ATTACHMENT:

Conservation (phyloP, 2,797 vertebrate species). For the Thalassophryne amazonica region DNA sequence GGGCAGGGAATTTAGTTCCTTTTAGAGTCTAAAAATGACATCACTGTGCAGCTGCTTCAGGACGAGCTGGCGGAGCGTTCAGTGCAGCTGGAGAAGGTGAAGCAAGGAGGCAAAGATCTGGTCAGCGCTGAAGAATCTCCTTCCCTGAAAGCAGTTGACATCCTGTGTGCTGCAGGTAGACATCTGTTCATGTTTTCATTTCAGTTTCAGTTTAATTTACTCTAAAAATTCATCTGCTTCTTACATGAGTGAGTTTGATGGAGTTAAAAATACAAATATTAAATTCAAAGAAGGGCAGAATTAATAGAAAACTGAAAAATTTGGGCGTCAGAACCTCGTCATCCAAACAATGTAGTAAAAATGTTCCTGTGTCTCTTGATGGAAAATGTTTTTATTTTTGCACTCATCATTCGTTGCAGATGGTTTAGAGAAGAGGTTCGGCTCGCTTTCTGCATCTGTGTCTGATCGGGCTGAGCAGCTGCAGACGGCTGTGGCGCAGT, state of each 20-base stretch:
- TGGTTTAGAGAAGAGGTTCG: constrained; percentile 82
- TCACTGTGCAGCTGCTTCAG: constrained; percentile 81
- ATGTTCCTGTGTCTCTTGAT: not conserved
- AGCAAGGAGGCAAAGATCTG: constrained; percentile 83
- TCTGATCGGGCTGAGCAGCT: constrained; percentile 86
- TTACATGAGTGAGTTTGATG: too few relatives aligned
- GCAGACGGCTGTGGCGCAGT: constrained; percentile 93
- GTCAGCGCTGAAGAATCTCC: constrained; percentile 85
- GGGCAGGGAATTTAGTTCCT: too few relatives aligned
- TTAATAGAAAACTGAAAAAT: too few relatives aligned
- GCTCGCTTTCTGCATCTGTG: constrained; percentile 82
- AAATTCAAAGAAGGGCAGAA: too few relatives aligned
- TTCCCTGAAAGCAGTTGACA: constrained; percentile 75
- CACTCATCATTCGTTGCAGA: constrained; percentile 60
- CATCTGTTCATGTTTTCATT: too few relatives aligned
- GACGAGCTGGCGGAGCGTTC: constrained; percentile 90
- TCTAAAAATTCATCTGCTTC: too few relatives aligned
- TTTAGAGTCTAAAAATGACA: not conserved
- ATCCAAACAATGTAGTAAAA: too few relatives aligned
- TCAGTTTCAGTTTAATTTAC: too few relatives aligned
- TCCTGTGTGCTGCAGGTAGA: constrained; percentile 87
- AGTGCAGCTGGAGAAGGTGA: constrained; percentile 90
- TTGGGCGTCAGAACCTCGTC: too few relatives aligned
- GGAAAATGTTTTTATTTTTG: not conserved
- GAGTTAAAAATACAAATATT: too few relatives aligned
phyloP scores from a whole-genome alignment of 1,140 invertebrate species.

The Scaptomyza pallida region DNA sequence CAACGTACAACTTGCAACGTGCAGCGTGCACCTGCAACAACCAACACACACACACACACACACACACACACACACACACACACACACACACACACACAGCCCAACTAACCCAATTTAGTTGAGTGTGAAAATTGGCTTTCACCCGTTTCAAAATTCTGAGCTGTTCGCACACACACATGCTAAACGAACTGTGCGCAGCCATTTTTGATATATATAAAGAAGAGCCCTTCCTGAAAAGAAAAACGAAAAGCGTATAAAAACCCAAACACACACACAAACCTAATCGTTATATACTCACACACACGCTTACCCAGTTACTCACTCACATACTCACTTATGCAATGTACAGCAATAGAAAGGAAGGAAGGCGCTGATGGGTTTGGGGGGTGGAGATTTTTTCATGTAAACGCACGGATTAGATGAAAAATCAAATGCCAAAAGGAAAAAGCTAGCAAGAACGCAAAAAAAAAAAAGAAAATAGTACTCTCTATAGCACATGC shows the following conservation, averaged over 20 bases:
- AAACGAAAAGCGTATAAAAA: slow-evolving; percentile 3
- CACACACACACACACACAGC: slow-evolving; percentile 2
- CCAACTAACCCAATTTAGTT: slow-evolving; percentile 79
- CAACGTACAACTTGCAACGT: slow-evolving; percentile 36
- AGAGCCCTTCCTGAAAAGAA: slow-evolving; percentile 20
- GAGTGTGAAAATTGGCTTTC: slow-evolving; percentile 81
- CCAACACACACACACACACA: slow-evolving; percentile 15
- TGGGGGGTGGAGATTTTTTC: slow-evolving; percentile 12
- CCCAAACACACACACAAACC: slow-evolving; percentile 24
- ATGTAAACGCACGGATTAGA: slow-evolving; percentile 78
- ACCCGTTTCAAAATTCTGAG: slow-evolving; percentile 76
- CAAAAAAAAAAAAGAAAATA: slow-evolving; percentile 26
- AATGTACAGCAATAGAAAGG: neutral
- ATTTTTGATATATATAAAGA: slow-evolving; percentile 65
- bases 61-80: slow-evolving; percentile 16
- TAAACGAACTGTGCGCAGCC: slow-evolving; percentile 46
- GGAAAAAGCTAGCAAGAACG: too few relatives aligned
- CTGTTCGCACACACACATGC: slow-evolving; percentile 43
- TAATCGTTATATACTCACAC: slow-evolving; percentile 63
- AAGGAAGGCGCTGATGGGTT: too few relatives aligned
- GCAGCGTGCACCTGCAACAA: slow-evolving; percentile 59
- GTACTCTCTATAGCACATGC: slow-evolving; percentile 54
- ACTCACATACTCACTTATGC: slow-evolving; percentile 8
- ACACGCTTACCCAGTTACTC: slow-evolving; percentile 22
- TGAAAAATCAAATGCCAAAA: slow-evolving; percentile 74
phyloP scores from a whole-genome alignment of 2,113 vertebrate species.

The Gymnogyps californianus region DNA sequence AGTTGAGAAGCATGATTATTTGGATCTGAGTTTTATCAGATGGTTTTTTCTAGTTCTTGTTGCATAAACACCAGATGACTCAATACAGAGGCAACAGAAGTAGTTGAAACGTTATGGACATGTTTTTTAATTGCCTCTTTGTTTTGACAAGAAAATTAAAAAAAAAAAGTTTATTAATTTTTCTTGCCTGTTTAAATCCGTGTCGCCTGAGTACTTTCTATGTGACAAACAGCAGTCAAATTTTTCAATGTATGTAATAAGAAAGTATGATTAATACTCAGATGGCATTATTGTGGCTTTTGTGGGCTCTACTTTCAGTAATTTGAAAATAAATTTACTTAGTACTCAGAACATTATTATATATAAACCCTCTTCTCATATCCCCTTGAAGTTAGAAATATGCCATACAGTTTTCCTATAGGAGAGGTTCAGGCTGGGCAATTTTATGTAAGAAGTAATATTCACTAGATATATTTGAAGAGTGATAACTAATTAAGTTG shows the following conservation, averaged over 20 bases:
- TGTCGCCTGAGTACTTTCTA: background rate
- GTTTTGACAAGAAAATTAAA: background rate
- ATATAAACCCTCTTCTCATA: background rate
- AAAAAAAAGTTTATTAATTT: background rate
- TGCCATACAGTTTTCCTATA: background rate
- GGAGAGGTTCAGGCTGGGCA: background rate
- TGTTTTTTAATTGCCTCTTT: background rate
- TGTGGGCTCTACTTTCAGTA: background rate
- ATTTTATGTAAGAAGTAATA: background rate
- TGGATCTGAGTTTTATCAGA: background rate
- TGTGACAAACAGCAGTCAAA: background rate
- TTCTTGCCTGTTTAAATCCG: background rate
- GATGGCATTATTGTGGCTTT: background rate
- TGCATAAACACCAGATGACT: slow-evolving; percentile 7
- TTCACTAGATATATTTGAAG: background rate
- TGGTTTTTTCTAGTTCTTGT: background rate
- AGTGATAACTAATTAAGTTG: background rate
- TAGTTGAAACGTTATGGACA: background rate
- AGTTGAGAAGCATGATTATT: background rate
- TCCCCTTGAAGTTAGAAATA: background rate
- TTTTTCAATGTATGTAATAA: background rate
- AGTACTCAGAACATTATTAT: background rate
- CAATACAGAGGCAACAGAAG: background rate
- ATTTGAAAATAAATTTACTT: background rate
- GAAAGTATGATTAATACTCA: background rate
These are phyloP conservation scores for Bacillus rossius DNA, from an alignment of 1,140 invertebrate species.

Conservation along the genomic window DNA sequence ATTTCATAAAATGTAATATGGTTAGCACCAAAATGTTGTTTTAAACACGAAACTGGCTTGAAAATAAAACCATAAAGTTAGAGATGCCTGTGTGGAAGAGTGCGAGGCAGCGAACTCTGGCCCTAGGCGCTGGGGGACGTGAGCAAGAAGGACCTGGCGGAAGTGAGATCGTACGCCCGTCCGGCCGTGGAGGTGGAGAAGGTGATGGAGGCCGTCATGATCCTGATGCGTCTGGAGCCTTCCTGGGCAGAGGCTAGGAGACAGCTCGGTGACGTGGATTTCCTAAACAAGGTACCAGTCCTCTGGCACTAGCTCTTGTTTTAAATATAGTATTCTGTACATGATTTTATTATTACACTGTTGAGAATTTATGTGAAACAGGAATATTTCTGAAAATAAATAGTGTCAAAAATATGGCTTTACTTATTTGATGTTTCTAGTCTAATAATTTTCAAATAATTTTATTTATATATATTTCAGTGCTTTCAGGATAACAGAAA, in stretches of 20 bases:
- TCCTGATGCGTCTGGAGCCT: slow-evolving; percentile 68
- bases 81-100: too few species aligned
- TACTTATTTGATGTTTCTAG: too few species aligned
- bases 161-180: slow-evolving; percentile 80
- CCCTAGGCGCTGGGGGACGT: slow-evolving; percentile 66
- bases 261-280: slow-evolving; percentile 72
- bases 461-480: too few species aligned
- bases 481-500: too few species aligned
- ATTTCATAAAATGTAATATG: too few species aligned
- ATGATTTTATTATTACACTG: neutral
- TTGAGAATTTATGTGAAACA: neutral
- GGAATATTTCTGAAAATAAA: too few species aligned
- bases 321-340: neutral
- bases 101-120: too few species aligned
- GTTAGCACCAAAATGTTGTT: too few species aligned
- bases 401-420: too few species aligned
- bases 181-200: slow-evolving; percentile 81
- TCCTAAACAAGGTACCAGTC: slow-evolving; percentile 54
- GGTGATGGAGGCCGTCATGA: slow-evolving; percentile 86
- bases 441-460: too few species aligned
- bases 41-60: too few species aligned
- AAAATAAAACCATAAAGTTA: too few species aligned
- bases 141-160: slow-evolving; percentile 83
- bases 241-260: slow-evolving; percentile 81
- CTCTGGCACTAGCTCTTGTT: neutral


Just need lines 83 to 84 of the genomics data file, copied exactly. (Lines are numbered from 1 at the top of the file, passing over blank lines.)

- TCCTGATGCGTCTGGAGCCT: slow-evolving; percentile 68
- bases 81-100: too few species aligned